Wow, suddenly skepticism, and even outright harsh criticism, of peer-reviewed work is OK, as long as it is not in climate I suppose.
On Thursday, Dec. 2, Rosie Redfield sat down to read a new paper called "A Bacterium That Can Grow by Using Arsenic Instead of Phosphorus." Despite its innocuous title, the paper had great ambitions. Every living thing that scientists have ever studied uses phosphorus to build the backbone of its DNA. In the new paper, NASA-funded scientists described a microbe that could use arsenic instead. If the authors of the paper were right, we would have to expand our....
As soon Redfield started to read the paper, she was shocked. "I was outraged at how bad the science was," she told me.
Redfield blogged a scathing attack on Saturday. Over the weekend, a few other scientists took to the Internet as well. Was this merely a case of a few isolated cranks? To find out, I reached out to a dozen experts on Monday. Almost unanimously, they think the NASA scientists have failed to make their case. "It would be really cool if such a bug existed," said San Diego State University's Forest Rohwer, a microbiologist who looks for new species of bacteria and viruses in coral reefs. But, he added, "none of the arguments are very convincing on their own." That was about as positive as the critics could get. "This paper should not have been published," said Shelley Copley of the University of Colorado.
The article goes on to describe many potential failures in the methodology. None of this should be surprising -- I have written for years that peer-review is by no means proof against bad science or incorrect findings. It is more of an extended editorial process. The real test of published science comes later, when the broader community attempts to replicate results.
The problem in climate science has been that its proponents want to claim that having research performed by a small group of scientists that is peer-reviewed by the same small group is sufficient to making the results "settled science." Once published, they argue, no one (certainly not laymen on blogs) has the right to criticize it, and the researchers don't (as revealed in the Climategate emails) have any obligations to release their data or code to allow replication. This is just fresh proof that this position is nuts.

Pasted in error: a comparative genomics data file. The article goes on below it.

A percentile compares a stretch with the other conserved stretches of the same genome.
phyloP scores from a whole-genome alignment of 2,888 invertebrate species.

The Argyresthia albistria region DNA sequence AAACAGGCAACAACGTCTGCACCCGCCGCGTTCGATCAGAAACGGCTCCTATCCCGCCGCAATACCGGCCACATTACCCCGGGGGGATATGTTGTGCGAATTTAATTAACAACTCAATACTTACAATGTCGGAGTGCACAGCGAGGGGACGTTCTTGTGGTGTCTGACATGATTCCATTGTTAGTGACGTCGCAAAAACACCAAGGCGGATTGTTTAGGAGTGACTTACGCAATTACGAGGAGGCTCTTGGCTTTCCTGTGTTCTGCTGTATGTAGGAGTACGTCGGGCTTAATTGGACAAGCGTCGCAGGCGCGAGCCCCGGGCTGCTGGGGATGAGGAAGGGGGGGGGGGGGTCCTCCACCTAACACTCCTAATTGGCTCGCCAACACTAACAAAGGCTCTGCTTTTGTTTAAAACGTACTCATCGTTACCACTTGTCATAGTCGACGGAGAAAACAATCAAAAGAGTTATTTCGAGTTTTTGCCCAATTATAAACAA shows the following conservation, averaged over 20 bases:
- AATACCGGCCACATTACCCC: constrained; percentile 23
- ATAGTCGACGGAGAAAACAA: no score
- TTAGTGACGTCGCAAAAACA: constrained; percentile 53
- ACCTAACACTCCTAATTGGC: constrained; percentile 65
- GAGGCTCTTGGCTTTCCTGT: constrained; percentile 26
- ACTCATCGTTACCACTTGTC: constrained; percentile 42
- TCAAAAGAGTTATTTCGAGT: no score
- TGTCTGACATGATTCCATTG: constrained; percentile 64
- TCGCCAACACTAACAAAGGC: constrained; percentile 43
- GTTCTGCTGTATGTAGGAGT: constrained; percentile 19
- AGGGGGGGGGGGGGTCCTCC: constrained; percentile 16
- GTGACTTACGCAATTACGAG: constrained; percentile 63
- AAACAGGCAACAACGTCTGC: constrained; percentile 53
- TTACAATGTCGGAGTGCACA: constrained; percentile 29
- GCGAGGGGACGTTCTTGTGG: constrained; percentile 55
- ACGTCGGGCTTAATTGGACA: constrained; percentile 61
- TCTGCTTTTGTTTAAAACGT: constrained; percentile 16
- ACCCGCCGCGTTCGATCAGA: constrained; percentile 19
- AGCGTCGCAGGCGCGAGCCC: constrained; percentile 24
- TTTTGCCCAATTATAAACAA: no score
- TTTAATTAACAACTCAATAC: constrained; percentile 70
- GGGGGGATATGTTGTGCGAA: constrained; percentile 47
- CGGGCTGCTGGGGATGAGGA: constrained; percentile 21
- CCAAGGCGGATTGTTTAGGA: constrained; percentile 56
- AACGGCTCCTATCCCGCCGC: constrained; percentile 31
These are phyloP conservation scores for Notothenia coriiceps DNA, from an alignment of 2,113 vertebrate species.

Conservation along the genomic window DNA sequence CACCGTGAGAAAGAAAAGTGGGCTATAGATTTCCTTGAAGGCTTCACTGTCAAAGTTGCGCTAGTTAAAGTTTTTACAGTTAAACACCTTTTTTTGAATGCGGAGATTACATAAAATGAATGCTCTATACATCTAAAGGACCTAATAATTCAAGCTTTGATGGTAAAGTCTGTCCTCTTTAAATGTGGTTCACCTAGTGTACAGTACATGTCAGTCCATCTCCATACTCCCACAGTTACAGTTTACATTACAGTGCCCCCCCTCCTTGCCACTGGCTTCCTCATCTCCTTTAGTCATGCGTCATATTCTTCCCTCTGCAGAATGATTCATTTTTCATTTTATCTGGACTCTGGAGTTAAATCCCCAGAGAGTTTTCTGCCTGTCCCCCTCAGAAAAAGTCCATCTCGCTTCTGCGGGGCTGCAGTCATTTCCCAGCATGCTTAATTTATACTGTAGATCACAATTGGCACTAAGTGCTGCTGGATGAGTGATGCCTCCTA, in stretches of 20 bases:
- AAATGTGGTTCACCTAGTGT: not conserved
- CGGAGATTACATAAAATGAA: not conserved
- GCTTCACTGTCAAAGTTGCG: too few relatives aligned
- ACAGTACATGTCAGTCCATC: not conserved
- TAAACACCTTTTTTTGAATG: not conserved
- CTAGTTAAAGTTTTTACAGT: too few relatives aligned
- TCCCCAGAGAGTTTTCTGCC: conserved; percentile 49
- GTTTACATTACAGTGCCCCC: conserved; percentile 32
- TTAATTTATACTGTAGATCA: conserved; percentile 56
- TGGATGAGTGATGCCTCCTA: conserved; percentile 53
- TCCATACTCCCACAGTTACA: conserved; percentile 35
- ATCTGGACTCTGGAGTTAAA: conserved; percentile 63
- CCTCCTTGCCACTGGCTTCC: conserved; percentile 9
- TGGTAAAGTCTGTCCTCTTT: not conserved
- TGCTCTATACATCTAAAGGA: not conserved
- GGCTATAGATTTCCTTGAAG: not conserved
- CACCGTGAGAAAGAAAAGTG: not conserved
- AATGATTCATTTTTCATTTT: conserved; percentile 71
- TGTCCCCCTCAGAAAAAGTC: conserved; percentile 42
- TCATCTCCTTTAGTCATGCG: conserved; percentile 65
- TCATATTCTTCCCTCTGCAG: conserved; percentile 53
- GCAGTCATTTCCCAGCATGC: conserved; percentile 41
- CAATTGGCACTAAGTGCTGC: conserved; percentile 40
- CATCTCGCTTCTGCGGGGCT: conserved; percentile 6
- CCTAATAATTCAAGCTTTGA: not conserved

The broken climate science process is especially troubling given the budgetary and reputational incentives to come out with the most dramatic possible results, something NASA's James Hansen has been accused of doing by many climate skeptics. To this end, consider this from the bacteria brouhaha. First, we see the same resistance to criticism, trying to deflect any critiques outside of peer-reviewed journals
"Any discourse will have to be peer-reviewed in the same manner as our paper was, and go through a vetting process so that all discussion is properly moderated," wrote Felisa Wolfe-Simon of the NASA Astrobiology Institute. "The items you are presenting do not represent the proper way to engage in a scientific discourse and we will not respond in this manner."
WTF? How, then, did we ever have scientific process before peer-reviewed journals appeared on the scene?
But Jonathan Eisen of UC-Davis doesn't let the scientists off so easily. "If they say they will not address the responses except in journals, that is absurd," he said. "They carried out science by press release and press conference. Whether they were right or not in their claims, they are now hypocritical if they say that the only response should be in the scientific literature."
Wow, that could be verbatim from a climate skeptic in the climate debate.
And finally, this on incentives and scientific process:
Some scientists are left wondering why NASA made such a big deal over a paper with so many flaws. "I suspect that NASA may be so desperate for a positive story that they didn't look for any serious advice from DNA or even microbiology people," says John Rothof UC-Davis.